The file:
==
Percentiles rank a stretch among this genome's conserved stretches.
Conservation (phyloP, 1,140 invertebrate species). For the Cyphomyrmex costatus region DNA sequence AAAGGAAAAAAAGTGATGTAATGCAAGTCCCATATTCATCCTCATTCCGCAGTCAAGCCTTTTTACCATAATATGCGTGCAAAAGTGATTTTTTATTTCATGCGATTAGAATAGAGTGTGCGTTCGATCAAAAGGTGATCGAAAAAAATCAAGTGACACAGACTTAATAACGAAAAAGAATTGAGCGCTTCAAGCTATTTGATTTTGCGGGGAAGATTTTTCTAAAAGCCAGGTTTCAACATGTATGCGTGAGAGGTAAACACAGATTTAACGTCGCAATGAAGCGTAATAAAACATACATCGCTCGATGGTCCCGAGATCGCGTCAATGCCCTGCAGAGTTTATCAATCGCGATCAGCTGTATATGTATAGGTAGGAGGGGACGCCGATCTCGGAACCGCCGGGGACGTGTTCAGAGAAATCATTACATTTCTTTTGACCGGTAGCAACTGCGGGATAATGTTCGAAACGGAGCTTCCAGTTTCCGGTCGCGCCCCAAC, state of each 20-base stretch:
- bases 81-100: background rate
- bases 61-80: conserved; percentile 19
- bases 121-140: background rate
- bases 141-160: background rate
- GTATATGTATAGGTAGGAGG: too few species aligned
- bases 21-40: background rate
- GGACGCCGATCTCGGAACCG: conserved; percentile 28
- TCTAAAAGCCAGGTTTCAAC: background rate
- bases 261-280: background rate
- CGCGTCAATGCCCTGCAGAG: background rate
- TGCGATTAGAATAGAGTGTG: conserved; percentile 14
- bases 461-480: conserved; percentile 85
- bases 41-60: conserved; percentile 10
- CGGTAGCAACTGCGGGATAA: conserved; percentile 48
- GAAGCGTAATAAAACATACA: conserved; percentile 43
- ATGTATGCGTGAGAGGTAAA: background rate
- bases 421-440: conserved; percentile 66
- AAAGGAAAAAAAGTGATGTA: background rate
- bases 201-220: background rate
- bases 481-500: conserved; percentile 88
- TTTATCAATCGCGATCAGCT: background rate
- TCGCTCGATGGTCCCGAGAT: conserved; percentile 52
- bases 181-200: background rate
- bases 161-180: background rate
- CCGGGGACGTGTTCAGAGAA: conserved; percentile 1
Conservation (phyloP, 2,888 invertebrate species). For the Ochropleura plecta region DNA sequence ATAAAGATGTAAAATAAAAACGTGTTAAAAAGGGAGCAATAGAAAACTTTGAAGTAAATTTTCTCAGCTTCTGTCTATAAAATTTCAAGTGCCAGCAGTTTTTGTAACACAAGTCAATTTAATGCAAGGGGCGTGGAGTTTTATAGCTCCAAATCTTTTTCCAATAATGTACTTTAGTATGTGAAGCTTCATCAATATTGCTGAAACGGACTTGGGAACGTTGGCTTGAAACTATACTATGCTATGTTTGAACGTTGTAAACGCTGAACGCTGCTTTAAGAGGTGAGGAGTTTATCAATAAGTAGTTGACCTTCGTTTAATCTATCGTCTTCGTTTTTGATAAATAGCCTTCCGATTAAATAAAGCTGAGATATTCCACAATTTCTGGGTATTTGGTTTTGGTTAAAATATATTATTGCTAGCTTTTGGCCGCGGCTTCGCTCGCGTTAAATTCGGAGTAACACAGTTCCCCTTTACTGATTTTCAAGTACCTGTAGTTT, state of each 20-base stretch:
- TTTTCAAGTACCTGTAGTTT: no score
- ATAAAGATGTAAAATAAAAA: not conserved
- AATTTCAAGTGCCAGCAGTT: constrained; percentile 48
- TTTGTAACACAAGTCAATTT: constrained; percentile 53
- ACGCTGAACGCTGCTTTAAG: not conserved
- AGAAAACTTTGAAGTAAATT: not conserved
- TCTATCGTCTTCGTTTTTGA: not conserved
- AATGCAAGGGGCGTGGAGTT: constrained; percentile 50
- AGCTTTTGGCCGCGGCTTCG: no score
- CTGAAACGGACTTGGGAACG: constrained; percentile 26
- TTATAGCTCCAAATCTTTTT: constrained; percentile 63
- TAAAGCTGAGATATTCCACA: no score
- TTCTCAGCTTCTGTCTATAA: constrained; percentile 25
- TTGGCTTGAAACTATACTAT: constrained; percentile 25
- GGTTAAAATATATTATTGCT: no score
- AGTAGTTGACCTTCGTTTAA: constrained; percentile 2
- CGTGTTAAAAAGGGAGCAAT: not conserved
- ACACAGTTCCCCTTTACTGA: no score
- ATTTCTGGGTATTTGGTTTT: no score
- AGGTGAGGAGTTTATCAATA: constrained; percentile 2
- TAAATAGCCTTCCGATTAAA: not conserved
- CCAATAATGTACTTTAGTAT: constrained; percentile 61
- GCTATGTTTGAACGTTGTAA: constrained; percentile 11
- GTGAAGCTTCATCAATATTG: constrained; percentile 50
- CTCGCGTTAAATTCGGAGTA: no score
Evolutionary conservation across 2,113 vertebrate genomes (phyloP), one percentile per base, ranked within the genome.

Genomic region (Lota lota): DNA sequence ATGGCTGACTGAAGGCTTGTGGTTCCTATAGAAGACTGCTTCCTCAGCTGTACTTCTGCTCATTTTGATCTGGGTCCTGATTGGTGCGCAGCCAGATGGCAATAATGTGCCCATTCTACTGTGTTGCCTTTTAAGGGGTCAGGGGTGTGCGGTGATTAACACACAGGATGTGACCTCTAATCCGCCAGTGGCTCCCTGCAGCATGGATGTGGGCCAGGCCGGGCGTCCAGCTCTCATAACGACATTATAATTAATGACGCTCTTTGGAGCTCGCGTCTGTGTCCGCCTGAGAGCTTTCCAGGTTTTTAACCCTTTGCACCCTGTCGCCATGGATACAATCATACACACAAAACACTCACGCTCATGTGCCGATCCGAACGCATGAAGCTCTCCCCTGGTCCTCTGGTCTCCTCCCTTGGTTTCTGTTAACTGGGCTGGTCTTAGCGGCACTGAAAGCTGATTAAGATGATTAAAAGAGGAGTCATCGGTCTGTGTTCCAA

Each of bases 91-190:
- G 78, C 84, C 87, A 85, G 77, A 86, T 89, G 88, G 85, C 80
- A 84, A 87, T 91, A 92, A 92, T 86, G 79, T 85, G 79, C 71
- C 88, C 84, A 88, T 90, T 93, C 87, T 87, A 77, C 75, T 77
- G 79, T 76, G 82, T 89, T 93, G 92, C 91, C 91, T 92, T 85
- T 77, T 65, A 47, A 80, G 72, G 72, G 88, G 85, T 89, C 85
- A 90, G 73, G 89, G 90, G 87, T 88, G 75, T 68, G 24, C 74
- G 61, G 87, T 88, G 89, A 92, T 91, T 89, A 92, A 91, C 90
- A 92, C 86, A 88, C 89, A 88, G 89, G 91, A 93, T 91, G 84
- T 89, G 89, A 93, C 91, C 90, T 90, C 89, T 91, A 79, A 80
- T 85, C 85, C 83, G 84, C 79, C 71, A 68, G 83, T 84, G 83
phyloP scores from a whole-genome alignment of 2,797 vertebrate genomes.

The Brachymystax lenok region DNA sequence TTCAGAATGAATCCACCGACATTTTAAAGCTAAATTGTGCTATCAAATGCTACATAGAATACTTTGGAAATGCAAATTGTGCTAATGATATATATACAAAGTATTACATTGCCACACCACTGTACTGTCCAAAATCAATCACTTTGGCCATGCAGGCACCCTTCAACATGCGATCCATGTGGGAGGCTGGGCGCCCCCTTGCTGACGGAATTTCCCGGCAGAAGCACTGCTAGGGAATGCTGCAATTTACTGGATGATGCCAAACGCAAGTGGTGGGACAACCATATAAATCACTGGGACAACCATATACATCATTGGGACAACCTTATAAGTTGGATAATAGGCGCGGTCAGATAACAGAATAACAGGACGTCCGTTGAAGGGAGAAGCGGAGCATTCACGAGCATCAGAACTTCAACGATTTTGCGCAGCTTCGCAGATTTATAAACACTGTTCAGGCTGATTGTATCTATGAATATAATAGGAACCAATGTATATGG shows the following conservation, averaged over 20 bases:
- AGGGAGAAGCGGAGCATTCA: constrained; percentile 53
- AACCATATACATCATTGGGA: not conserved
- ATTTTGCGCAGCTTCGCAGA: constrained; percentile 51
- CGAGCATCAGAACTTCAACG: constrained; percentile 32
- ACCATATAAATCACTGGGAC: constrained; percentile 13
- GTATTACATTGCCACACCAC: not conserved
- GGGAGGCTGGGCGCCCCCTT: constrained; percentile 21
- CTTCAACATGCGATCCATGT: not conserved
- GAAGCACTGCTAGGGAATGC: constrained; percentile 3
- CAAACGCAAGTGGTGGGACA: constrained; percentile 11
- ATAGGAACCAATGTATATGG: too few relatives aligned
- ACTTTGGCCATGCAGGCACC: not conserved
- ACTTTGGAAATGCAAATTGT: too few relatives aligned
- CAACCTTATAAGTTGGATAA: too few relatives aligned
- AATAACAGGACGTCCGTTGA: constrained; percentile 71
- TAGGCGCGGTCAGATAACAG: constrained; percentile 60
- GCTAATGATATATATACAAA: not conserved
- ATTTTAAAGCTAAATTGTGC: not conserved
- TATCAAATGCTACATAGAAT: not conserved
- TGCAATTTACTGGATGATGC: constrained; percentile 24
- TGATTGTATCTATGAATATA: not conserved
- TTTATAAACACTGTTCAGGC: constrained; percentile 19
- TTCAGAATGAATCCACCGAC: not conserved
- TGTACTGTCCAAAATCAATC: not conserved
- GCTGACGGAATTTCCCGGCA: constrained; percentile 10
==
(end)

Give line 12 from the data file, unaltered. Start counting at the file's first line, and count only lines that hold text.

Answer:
- CGCGTCAATGCCCTGCAGAG: background rate